Willow Springs: Where Memories Are Made

In downtown Willow Springs, across the street from Pizza Americana on Main Street, there is a small park with murals which depict the community’s history and the natural beauty of the area. Visitors can take a break here under the shade of a willow tree.

Changes to the Willow Springs Fire Department, a 2020 year-end review and a highway safety grant were among the highlights of the February meeting of the Willow Springs Board of Aldermen.

City Administrator Beverly Hicks presented a proposed ordinance to make changes to the fire department policies, including how the fire chief is hired and removed.

She explained that with the resignation of former Chief Donald Worley, who served in that role from December 2018 to November 2020, now is the time to update the qualifications necessary for the position, as well as the steps needed to appoint a new chief.

After researching other city ordinances, Hicks said she believes it is apparent that the next fire chief must have a certification of Fireman I and II, along with Incident Command System (ICS) 100, 200, 700 and 800 certifications.

Hicks said she realizes the training may not be readily available in a small rural area, but it is key to make sure that training can be accessed within a reasonable amount of time.

With the passage of the proposal, the mayor, with approval of the board of aldermen, would be able to appoint and remove a fire chief.

Other changes include removing the requirement for the department to staff a minimum of 12 citizens age 18 years or older, instead calling for staff to include a fire chief and “as many firefighters deemed necessary to provide adequate fire protection” for the city.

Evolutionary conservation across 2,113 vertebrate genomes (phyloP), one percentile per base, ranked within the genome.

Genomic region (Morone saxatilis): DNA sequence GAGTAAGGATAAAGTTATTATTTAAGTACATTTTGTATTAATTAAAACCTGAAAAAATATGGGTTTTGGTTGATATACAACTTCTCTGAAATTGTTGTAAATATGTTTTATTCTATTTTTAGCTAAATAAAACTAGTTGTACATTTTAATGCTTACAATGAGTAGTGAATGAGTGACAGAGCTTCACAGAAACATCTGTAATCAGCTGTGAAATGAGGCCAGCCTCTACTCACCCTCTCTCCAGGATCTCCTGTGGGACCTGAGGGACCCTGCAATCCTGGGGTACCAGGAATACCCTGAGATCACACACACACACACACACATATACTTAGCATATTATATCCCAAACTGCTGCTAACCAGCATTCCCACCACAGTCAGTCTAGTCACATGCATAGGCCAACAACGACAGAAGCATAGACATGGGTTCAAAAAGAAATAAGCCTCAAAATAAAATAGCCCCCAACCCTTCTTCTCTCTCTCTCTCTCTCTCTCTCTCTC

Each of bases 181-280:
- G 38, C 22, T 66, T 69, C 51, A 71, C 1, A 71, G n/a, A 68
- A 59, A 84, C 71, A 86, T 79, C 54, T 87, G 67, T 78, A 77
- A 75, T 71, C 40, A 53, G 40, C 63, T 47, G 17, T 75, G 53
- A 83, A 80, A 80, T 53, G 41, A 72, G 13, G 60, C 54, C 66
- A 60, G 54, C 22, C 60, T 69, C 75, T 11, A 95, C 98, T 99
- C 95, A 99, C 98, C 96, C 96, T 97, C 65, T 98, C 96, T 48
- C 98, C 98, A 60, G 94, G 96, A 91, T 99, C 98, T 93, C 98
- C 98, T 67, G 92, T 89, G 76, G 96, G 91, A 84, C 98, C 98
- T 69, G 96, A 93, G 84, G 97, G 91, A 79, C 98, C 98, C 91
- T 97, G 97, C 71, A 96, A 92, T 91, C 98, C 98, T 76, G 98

Hicks said her next steps, if aldermen approve the bill, would be to meet with the fire department to gather opinions and let the staff know of the changes, then to put together a job description allowing the public to apply for the fire chief position.

Hicks expressed her belief that it’s important for firemen’s opinions to be heard, but it is also important for the council to be involved in the selection of the new fire chief.

After a new fire chief is hired, Hicks said, she would like to see him or her involved in writing the department’s new standard operating procedure.

Aldermen unanimously passed the ordinance during Thursday’s meeting.

Asked how the changes will affect the form of the fire department, Hicks responded that they won’t, other than to make the fire chief appointed rather than elected by members of the department.

She said she plans to meet with the fire department March 3 to hear their concerns and opinions. Her goal is to have everything together by the next council meeting on March 18.


Hicks also presented a 2020 year-end review to the council, calling it “a year of many uncertainties,” which required an amendment to the budget in July to help the city remain financially healthy.

She began with the May 4 weather event which brought “tornadic-like” features, uprooting trees and causing power outages citywide.

Electric crews from Mtn. View, Cabool and West Plains assisted with restoring electric services. The city of Willow Springs spent about $300,000 on cleanup and utility service restoration after the storm, said Hicks. She said that insurance proceeds from claims have already been received, along with a partial reimbursement from the Federal Emergency Management Agency for disaster relief in the amount of $91,000.